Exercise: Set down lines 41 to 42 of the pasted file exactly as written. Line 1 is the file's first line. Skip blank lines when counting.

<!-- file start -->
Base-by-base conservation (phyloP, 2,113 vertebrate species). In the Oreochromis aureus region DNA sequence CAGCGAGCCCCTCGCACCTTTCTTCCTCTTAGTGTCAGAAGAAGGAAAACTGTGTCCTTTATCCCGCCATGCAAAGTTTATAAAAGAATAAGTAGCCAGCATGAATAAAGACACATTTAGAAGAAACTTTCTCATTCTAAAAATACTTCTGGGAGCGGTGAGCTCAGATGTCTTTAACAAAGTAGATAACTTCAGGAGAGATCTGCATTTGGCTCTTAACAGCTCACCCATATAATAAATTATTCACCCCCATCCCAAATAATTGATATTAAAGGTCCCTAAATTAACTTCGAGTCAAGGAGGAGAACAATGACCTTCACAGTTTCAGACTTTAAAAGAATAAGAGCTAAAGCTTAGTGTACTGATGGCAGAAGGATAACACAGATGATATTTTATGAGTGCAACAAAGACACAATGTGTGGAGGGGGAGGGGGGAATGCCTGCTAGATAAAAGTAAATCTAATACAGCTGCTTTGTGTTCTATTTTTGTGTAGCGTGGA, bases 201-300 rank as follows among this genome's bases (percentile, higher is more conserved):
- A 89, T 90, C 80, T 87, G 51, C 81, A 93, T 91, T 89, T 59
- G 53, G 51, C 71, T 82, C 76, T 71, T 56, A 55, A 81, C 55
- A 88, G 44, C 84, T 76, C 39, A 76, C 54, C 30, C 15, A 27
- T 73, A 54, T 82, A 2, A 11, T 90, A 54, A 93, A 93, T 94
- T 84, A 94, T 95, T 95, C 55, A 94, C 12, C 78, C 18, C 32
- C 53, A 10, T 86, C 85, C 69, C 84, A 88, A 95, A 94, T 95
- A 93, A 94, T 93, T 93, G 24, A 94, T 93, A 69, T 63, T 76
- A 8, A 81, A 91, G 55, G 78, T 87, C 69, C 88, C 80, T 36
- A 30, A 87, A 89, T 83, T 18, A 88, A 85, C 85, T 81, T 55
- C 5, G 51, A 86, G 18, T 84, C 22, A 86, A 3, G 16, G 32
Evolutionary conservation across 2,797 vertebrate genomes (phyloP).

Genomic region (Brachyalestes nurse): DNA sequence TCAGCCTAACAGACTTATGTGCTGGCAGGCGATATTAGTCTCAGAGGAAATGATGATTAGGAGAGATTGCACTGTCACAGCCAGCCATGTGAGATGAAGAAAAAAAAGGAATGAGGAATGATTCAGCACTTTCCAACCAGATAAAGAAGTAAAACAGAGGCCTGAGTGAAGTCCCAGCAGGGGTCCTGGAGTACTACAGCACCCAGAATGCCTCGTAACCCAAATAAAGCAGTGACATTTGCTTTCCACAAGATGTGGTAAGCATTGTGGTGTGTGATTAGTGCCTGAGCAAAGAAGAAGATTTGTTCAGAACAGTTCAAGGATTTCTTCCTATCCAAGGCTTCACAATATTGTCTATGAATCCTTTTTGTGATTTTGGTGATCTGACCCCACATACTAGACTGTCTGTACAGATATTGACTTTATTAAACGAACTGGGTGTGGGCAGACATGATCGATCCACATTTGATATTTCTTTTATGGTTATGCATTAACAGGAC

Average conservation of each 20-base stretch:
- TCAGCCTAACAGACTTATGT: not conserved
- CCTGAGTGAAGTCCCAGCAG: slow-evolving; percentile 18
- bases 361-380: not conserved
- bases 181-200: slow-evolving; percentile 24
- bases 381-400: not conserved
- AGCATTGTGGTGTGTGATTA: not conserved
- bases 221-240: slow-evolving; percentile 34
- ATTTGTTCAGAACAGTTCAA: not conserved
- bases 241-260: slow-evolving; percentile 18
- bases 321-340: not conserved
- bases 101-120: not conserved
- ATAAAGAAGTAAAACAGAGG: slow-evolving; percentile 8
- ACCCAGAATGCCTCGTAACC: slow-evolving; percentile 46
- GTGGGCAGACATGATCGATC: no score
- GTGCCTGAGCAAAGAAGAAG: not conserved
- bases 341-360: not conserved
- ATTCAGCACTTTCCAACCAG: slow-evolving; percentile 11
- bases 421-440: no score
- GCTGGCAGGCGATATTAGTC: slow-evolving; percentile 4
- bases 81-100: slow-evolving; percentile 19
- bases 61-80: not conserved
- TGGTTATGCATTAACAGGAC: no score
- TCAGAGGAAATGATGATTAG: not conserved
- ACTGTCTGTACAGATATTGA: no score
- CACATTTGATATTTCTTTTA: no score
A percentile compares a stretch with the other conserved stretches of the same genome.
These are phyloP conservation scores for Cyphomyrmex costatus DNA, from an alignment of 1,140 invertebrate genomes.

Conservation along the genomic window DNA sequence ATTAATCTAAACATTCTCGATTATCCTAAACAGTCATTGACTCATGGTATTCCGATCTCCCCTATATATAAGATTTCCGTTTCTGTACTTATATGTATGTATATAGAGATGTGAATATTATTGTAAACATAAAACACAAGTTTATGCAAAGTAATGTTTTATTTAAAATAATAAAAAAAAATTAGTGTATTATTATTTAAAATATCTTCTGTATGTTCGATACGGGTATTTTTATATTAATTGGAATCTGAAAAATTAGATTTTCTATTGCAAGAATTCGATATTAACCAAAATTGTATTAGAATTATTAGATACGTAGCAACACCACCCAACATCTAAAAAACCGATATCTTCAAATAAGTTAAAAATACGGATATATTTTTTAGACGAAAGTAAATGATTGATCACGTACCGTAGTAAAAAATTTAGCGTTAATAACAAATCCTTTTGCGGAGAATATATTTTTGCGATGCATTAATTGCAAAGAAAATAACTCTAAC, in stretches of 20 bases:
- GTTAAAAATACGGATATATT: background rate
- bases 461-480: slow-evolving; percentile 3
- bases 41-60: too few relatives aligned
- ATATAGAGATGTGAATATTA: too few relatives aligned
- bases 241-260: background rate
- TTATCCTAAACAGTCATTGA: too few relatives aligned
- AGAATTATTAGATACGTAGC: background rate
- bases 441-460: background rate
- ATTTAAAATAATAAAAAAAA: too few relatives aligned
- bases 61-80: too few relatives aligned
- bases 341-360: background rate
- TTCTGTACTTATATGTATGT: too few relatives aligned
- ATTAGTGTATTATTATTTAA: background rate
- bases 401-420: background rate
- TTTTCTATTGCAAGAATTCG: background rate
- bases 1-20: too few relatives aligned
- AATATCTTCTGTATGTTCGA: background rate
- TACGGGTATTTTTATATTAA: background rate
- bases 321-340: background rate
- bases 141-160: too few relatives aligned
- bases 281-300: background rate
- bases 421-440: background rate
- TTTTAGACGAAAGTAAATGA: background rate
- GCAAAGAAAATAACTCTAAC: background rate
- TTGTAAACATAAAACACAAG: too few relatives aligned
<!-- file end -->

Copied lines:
These are phyloP conservation scores for Cyphomyrmex costatus DNA, from an alignment of 1,140 invertebrate genomes.

Conservation along the genomic window DNA sequence ATTAATCTAAACATTCTCGATTATCCTAAACAGTCATTGACTCATGGTATTCCGATCTCCCCTATATATAAGATTTCCGTTTCTGTACTTATATGTATGTATATAGAGATGTGAATATTATTGTAAACATAAAACACAAGTTTATGCAAAGTAATGTTTTATTTAAAATAATAAAAAAAAATTAGTGTATTATTATTTAAAATATCTTCTGTATGTTCGATACGGGTATTTTTATATTAATTGGAATCTGAAAAATTAGATTTTCTATTGCAAGAATTCGATATTAACCAAAATTGTATTAGAATTATTAGATACGTAGCAACACCACCCAACATCTAAAAAACCGATATCTTCAAATAAGTTAAAAATACGGATATATTTTTTAGACGAAAGTAAATGATTGATCACGTACCGTAGTAAAAAATTTAGCGTTAATAACAAATCCTTTTGCGGAGAATATATTTTTGCGATGCATTAATTGCAAAGAAAATAACTCTAAC, in stretches of 20 bases: